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Giant planets


Orbiting the Sun at a mean distance of 30 AU, with a revolution period of almost 165 years, Neptune is the outmost of the giant planets, and also the smallest. Its diameter is 49,530 km, i.e., 3.9 times the terrestrial value. Still, its mass (17 terrestrial masses) is slightly greater than Uranus’ and its density (1.64 g/cm3) is thus also larger. Both Uranus and Neptune are called “icy giants” because most of their mass is contained in the icy core from which they accreted. As all other giant planets, Neptune is surrounded by a system of rings and satellites.


History of Observations

Neptune was first identified in 1846 by Johannes Galle, who followed the prediction of Urbain Le Verrier, based on celestial mechanics calculations. The quest for Neptune had started after the discovery of Uranus in 1781, as it was realized that Uranus’ orbit was perturbed by another more distant heavy body. John Couch Adam from Cambridge University and Urbain Le...

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  • DOI: 10.1007/978-3-642-11274-4_1047
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Neptune. Figure 1

References and Further Reading

  • Cruikshank DP (1995) Neptune and Triton. University of Arizona Press, Tucson, Arizona

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  • Gibbard SG et al (2003) The altitude of Neptune's cloud features from high-spatial resolution near-infrared spectra. Icarus 166:359–374

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  • Hammel HH et al (1989) Neptune's wind speed obtained by tracking clouds in Voyager images. Science 245:1367–1369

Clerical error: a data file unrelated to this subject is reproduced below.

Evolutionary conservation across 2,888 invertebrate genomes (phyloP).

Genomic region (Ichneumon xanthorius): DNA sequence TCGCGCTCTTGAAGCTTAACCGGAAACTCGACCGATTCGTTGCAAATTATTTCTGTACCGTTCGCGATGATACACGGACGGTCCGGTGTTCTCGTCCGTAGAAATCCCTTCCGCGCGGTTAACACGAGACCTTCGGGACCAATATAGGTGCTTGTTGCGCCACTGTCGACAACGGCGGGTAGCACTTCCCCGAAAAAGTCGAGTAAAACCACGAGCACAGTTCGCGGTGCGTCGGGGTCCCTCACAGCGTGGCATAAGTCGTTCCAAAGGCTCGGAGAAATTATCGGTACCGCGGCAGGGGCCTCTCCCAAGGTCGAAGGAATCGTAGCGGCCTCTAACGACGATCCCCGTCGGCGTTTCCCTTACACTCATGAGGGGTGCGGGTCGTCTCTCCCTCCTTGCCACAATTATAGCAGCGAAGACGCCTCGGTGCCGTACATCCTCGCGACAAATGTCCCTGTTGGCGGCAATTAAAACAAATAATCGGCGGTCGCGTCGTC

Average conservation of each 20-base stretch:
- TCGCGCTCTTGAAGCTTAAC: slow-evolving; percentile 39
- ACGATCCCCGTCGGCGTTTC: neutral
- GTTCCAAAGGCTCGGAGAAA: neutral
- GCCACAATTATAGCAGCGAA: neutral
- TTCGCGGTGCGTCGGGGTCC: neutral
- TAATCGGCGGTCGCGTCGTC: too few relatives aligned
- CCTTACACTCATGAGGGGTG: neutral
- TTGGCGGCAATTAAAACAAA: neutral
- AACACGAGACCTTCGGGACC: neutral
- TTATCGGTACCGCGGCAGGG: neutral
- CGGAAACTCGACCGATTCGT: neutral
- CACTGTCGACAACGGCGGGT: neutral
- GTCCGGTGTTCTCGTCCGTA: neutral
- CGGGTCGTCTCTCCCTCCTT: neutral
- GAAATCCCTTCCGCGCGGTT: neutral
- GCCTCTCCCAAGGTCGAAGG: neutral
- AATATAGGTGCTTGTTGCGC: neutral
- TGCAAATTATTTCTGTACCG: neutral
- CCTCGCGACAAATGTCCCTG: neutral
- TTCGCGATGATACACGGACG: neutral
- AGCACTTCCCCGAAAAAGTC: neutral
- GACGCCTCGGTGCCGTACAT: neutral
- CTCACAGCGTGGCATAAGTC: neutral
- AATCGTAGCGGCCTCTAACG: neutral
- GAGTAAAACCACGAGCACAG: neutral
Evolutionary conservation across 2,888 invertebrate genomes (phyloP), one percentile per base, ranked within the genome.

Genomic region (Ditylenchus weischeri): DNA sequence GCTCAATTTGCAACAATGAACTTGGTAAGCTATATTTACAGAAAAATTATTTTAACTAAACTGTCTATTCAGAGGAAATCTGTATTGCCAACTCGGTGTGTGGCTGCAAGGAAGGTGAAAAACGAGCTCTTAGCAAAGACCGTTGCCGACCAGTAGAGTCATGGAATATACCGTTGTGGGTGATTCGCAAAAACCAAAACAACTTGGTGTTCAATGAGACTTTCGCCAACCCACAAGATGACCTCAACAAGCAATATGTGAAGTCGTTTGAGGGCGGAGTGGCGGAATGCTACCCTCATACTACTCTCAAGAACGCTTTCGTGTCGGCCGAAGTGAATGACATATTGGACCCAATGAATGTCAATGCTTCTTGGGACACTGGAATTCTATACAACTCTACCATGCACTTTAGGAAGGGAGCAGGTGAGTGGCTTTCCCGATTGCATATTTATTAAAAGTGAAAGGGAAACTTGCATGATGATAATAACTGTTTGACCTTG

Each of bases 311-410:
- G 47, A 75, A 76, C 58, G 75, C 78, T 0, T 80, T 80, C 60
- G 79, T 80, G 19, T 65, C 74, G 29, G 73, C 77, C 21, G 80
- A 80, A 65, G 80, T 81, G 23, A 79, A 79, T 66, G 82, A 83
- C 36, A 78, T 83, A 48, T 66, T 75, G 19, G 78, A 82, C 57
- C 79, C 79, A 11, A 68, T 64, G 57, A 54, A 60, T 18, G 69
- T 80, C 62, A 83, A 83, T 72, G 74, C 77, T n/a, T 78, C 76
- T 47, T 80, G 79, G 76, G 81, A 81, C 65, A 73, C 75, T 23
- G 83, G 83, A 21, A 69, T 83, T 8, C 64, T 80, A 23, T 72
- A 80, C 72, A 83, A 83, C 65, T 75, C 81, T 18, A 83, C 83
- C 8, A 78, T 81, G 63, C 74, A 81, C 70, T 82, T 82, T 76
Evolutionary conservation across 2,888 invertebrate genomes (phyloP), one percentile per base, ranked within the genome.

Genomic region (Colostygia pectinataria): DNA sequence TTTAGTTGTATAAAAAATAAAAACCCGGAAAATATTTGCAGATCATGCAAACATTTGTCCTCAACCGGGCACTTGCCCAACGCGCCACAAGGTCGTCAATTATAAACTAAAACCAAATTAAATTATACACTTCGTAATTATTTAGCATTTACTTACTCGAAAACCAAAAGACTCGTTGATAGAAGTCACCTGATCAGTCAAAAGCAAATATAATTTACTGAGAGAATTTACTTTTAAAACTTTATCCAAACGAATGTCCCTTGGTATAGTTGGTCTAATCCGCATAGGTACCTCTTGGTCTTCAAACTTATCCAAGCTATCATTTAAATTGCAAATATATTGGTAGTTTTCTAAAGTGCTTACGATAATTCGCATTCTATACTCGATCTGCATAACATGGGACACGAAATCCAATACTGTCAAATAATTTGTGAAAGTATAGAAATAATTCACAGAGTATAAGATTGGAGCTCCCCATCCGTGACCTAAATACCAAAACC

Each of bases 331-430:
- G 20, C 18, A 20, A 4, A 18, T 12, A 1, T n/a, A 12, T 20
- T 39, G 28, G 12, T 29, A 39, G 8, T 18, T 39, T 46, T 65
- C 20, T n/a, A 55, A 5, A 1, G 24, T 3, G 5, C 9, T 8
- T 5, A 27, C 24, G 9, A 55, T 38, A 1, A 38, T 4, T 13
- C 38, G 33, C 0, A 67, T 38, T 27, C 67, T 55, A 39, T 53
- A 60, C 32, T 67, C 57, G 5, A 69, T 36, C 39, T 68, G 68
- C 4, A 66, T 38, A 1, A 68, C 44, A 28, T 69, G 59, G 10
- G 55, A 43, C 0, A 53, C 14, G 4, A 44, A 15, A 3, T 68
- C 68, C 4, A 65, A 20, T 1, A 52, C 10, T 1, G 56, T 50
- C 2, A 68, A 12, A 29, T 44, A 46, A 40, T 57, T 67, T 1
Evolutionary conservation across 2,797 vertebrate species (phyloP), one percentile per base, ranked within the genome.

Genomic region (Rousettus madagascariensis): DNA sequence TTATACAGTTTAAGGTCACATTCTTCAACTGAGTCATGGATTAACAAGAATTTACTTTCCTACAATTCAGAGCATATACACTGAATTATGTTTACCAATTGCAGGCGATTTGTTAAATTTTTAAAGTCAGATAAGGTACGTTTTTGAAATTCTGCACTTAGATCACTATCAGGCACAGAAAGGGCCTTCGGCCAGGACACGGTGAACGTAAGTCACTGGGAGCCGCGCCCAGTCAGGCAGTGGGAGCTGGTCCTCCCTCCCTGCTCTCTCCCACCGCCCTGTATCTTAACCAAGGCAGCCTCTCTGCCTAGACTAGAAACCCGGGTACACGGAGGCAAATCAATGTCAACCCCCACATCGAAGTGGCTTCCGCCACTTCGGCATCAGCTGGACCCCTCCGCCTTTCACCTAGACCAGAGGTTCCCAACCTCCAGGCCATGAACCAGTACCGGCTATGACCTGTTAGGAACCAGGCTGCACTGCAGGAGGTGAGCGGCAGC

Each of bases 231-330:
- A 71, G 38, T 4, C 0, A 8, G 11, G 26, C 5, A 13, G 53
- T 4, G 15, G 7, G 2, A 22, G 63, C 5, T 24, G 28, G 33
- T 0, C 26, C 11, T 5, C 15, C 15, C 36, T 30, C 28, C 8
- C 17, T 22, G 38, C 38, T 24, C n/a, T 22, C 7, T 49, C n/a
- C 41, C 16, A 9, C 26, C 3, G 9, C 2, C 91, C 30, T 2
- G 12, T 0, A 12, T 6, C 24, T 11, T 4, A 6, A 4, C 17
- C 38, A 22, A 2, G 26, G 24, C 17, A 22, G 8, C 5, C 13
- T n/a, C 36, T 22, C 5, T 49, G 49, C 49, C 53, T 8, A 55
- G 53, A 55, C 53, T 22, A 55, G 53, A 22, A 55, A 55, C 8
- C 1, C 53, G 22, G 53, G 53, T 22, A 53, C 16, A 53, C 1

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  • Lunine JI (1993) The atmospheres of Uranus and Neptune. Annu Rev Astron Astrophys 31:217–263

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  • Orton GS et al (2007) Evidence for methane escape and strong seasonal and meridional perturbations of Neptune's atmospheric temperatures. Astron Astrophys 473:L5–L8

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  • Pearl JC, Conrath BJ (1991) The albedo, effective temperature, and energy balance of Neptune, as determined from Voyager data. J Geophys Res Supp 96:18921–18930

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  • Smith BA et al (1989) Voyager 2 at Neptune: imaging science results. Science 246:1422–1449

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Correspondence to Therese Encrenaz .

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© 2011 Springer-Verlag Berlin Heidelberg

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Encrenaz, T. (2011). Neptune. In: , et al. Encyclopedia of Astrobiology. Springer, Berlin, Heidelberg.

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